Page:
The reaction mixture was next cooled to 0 C. and 400 ml. of precooled 24% sulfuric acid were added. The ether layer was separated and the aqueous layer extracted three times with 100 ml. portions of ethyl ether. The ether solutions were combined and a product consisting primarily of (CF FCOCF CF COOH was obtained by fractional distillation. The product was dissolved in absolute methyl alcohol and titrated with a solution of 2 N sodium hydroxide in methyl alcohol to the phenolphthalein end point. The solution was flash evaporated under reduced pressure to dryness, yielding 9.1 grams of The effect of this composition on the surface tension of water was determined by measuring the surface tensions of a series of aqueous solutions with a tensiometer in accordance with ASTM Test D-1590. The results were as follows.
Concentration of fluorinated salt in water (wt. percent):
Surface tension (dynes/cm.)
Concentration of fluorinated acid in water (wt. percent):
Surface tension dynes/ cm.
EXAMPLE 7 A suspension of 2.6 grams of magnesium in 1000 cc. of ethyl ether was placed in a flask equipped with a Dry Ice condenser and a magnetic stirrer, and 20 cc. of bromobenzene were added to form the Grignard reagent C H MgBr. The reaction mixture was cooled to 75 C. with .Dry Ice and nitrogen are bubbled through the solution to remove all the oxygen. A solution of 45 grams of 1,3- dichloroperrtafluoroisopropyl,Z'iodotetrafluoroethyl ether in 50 ml. of ethyl ether was added to the reaction mixture with stirring over a period of 15 minutes. The reaction mixture was allowed to warm to 40 C. and carbon dioxide was passed through the reaction mixture for two hours at a rate of 0.1 mol per hour. The reaction mixture was warmed to room temperature and then flash evaporated to remove the ether solvent. The residue was washed with hexane and then treated with an excess of aqueous sulfuric acid. The aqueous layer was extracted with ether and the ether solution fractionally distilled to give having a boiling point of 6070 C./2 mm. Hg.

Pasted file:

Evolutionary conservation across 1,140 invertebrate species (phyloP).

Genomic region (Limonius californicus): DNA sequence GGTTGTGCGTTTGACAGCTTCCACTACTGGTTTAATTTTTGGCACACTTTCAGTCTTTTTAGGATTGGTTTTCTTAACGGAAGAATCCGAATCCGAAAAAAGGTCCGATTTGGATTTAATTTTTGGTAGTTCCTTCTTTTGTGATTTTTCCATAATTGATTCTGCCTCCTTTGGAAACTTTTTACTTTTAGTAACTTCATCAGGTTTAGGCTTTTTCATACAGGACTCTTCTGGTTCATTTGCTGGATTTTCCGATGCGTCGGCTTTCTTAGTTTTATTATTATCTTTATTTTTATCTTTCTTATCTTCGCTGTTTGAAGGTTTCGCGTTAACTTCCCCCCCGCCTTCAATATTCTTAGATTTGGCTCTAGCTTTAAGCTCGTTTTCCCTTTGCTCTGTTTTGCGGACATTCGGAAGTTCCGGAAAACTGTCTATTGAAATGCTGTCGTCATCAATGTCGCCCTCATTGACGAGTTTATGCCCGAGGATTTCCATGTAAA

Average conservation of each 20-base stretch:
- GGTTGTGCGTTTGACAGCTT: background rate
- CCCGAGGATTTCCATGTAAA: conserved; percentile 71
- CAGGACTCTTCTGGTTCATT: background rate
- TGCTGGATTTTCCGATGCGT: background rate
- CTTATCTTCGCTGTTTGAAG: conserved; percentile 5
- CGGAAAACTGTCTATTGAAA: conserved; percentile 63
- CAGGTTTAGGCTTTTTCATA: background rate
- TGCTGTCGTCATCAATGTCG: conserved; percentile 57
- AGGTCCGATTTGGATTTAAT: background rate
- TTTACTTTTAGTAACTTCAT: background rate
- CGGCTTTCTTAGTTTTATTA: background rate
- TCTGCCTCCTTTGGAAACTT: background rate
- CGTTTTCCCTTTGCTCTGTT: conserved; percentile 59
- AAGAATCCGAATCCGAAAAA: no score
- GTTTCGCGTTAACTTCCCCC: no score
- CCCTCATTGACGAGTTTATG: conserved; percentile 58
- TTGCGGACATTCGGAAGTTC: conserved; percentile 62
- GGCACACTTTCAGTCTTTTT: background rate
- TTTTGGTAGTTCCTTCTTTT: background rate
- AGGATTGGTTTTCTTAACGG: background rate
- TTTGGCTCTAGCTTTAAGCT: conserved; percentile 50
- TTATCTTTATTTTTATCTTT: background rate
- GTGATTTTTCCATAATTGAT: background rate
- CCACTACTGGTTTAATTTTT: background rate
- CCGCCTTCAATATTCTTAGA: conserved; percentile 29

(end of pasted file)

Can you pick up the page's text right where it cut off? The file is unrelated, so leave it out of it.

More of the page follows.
The effect of this acid on the surface tension of water was determined in the manner described in Example 4.
Concentration of acid in Surface tension water (wt. percent): (dynes/cm.) 0 73.0
EXAMPLE 8 A series of experiments were run to prepare fluorinated ethers in solvent media other than acetonitrile. A typical procedure is as follows:
Into a flask equipped with a Dry Ice condenser and a magnetic stirrer were placed 32 grams of anhydrous cesium fluoride and 200 ml. of dry nitrobenzene. The resulting suspension was stirred and 33 grams of gaseous hexafluoroacetone were added. A temperature rise of 10 C. was noticed. Vinylidene fluoride was bubbled through the resulting suspension for one hour during which period 32 grams of bromine were added dropwise. The solution was stirred for another hour, then the solution filtered, and the filtrate distilled at atmospheric pressure. Fiftytwo grams of a product (boiling point 84-86 C.) were obtained which was analyzed by vapor phase chromatographic analysis and shown to be a mixture of 49 grams C F OCF CH Br and 3 grams BrCF CH Br. The pure product was separated from the dibromide by another distillation.
In a similar manner fluorinated ethers were prepared in 2-methyl sulfolane, butyrolactone, and dimethyl formamide.